Verge uses brain samples from patients that have passed away from Alzheimer’s disease or Parkinson’s disease for its human data, obtained through partnerships with over a dozen different universities, hospitals and brain banks. The company then RNA-sequences them in-house, which allows them to measure the gene expression in its most current state, and it can measure simultaneously how all of the genes in the genome are behaving. This data helps scientists figure out what’s actually causing disease in these patients and see if there are connections between genes and disease.
Verge’s scientists can make predictions about what drugs they think will work. They can take a patient’s own skin cell and turn it directly into their own brain cells in a dish. Then the predictions can be tested on these brain cells to see if they can rescue them from dysfunction or death – a basic test of drug efficacy. That validation data can feed back into the platform and continuously improve predictions over time, even across different diseases.
The Verge algorithm identifies drugable targets for treatments, then design drugs accordingly. This is done by mining through human samples to identify groups of genes that are implicated with the disease, and what crucial hub in these gene networks can turn them on or off.
The latest investment in Verge will serve to advance its ALS and Parkinson’s disease drugs. There are six drugs in development, closer to the clinical end, which are being tested to make sure they’re safe and non-toxic. The funding will also be used to expand the number of diseases Verge has in its portfolio.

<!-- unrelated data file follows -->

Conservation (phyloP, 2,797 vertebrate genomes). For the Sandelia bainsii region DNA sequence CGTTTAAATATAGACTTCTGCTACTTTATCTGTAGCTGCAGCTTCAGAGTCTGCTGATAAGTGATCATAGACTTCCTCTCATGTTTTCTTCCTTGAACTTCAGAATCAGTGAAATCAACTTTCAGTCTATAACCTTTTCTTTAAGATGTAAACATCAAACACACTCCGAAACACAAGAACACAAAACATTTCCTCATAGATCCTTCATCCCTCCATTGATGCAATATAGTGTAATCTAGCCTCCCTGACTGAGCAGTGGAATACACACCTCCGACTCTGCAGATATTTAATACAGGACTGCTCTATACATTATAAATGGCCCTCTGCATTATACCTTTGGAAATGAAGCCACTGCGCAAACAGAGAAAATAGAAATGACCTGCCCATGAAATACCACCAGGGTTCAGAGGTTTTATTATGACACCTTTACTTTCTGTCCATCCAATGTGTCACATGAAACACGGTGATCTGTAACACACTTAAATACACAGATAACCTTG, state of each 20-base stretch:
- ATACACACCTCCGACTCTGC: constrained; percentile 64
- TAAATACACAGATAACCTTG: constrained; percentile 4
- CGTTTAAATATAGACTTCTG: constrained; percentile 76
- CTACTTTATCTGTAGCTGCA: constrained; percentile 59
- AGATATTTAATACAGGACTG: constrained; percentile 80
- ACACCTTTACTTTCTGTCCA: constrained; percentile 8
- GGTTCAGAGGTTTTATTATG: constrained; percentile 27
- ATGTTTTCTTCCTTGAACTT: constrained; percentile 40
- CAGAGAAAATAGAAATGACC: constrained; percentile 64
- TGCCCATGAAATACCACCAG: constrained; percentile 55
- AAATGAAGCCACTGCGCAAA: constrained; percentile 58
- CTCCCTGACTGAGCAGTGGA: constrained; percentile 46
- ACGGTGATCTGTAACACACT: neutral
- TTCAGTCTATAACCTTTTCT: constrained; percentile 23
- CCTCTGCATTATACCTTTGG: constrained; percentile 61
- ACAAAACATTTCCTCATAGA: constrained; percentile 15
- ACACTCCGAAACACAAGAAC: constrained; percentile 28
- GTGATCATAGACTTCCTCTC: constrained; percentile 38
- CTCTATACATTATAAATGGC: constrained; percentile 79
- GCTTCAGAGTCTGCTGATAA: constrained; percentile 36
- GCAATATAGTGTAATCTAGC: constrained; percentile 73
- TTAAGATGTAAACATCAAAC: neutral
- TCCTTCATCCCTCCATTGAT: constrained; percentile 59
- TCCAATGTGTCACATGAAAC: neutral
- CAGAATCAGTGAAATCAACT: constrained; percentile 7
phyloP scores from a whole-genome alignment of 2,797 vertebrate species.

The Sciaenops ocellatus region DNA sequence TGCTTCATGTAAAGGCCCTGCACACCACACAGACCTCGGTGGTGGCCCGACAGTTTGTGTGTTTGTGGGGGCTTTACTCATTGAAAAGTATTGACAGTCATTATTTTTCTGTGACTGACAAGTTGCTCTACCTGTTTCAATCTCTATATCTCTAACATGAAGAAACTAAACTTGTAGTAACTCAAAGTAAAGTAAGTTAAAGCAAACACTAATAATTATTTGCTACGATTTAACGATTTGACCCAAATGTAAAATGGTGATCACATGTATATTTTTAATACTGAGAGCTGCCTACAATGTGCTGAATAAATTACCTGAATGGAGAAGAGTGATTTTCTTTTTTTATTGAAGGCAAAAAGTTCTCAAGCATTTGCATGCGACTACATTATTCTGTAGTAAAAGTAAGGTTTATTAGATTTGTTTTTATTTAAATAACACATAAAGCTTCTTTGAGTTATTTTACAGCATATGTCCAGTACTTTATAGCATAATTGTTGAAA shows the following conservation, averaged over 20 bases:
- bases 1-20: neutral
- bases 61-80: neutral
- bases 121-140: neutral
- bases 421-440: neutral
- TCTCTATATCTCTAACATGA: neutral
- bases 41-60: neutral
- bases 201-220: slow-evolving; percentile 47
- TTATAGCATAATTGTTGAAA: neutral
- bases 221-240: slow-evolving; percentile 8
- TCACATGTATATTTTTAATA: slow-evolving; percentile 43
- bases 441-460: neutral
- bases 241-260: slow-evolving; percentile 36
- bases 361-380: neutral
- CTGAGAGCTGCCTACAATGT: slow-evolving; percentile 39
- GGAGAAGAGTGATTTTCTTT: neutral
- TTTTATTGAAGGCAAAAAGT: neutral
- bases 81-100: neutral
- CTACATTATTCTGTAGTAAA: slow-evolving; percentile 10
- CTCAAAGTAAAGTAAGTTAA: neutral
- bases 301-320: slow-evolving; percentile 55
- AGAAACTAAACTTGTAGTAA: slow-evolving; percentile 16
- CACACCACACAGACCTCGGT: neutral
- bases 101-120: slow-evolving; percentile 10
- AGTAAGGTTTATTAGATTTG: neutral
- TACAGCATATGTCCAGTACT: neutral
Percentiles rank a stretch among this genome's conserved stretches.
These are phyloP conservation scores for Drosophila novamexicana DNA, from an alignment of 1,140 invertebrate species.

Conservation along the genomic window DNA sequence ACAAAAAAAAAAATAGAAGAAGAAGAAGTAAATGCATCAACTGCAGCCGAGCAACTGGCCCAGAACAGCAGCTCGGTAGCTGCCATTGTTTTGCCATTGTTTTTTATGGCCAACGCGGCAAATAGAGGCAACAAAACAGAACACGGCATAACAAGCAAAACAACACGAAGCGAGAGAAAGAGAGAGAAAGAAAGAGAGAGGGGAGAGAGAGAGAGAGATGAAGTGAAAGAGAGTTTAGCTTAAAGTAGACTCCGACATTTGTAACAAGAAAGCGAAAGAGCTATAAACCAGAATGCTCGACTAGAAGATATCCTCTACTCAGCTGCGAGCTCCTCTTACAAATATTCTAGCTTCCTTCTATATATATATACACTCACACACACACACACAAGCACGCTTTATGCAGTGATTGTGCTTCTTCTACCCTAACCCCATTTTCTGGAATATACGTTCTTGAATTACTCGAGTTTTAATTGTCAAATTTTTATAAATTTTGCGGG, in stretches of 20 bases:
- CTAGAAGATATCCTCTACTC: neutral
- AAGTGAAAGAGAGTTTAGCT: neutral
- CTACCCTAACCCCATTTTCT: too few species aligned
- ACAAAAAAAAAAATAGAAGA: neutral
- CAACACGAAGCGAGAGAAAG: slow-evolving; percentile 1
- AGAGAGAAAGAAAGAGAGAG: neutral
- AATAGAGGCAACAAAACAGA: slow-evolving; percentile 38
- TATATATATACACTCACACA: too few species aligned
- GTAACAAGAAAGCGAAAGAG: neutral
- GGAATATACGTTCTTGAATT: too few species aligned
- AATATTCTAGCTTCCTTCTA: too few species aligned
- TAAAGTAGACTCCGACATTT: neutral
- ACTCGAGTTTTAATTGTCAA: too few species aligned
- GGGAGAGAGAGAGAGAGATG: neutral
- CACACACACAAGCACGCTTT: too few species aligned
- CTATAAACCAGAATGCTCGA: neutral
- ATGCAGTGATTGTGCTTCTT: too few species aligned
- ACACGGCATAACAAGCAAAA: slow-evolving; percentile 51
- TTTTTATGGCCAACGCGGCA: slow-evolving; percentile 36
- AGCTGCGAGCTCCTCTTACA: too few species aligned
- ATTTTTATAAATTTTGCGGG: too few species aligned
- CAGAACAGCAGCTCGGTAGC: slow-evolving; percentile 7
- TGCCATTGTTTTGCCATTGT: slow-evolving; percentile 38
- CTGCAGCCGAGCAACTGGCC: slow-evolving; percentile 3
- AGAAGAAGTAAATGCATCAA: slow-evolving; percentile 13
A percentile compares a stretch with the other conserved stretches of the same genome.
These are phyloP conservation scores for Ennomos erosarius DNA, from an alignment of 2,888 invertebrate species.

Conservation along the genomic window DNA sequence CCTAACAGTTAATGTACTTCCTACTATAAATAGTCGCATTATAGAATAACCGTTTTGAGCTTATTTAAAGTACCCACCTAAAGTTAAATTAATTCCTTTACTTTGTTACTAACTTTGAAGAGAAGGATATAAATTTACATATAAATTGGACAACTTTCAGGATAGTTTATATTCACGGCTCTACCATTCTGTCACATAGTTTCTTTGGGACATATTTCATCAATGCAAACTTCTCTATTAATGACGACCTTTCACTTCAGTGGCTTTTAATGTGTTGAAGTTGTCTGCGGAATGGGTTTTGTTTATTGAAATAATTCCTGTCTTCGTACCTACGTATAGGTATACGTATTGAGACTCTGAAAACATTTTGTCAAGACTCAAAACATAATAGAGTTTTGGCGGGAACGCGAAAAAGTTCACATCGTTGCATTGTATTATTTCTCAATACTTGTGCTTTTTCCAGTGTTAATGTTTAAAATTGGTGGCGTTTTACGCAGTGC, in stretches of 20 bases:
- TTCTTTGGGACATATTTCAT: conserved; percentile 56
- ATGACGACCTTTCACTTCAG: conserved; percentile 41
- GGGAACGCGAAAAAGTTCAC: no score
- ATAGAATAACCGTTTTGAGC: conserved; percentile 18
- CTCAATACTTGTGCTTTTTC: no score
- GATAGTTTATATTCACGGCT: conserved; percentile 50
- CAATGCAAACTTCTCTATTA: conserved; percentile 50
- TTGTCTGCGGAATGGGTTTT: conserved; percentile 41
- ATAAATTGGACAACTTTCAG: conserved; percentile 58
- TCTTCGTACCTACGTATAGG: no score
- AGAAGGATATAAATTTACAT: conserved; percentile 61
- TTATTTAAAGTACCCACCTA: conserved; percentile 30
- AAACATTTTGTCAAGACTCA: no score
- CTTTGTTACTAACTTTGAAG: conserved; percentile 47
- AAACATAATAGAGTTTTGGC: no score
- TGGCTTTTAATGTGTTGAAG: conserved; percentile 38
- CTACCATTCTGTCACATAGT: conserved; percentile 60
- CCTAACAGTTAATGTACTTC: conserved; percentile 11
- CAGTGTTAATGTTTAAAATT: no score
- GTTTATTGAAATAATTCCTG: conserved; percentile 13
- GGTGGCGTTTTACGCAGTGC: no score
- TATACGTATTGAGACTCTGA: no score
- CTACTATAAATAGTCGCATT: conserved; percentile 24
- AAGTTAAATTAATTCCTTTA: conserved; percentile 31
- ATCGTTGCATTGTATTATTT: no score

Emily Melton, a partner at DFJ, told Business Insider that investment in early stage startups is largely about the team, the uniqueness of the idea and the capability and expertise of the research team. But what drew her in most was Zhang. “She was this brilliant founder, with a very organic desire to create an impact,” said Melton. “She felt like it was her calling.”
Using system learning to recognize patterns that would otherwise go undetected by the human eye can speed up the process while creating a bigger and better feedback loop, said Melton. “We’re rethinking how drug discovery is done, and we’re rethinking how therapeutics are developed.”
- Mario Tama/Getty
- Google has a new algorithm that can quickly sift through thousands of digital documents in a patient’s health record to find important information, Bloomberg reported.
- This enables the technology in some cases to help doctor make better predictions about how long a patient may stay in a hospital or when the likelihood that the patient may die.
- Google wants to take the tech into clinics and use ‘a slew of AI tools to predict symptoms and disease.’
Google’s artificial intelligence systems can cull through and analyze a person’s medical history to help doctors make more accurate predictions about a patient’s health, and even provide estimates on when a patient may die,according to a Bloomberg report.
In one situation, doctors estimated that a woman with cancer who had arrived at a city hospital with fluids in her lungs had a 9.3 percent chance of dying during her stay, Bloomberg reported. A new form of algorithm from Google said the risks of death were higher, 19.9 percent. The woman died a few days later.